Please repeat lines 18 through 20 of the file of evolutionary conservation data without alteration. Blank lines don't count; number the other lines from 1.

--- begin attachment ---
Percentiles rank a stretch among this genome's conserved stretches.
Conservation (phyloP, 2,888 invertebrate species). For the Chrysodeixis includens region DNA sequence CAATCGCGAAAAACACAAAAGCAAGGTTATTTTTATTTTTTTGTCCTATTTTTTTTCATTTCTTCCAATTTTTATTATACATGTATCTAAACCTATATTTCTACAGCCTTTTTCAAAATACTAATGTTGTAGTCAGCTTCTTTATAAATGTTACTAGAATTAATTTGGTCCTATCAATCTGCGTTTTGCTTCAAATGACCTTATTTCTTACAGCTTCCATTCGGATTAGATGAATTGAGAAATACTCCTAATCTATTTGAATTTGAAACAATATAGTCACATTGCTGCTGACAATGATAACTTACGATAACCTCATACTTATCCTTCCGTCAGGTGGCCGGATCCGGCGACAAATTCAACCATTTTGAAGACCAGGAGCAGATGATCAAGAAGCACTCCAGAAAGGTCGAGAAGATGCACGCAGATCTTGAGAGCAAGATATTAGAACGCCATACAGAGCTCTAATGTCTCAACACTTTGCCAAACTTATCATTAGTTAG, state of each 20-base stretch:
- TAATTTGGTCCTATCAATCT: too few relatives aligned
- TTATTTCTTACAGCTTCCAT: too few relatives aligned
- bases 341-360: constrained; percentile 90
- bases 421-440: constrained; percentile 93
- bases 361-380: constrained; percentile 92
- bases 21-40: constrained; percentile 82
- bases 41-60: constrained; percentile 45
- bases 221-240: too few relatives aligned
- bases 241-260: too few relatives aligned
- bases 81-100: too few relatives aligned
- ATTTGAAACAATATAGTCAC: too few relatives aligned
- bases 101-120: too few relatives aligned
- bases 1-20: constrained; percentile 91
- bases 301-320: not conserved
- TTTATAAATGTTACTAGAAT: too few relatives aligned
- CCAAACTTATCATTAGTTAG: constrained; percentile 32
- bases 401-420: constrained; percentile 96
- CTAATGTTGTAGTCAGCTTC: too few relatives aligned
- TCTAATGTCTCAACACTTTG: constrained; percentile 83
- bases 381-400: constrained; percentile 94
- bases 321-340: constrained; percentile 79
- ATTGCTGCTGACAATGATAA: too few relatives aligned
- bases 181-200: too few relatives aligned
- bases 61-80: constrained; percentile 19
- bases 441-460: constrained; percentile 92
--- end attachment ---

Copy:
- CCAAACTTATCATTAGTTAG: constrained; percentile 32
- bases 401-420: constrained; percentile 96
- CTAATGTTGTAGTCAGCTTC: too few relatives aligned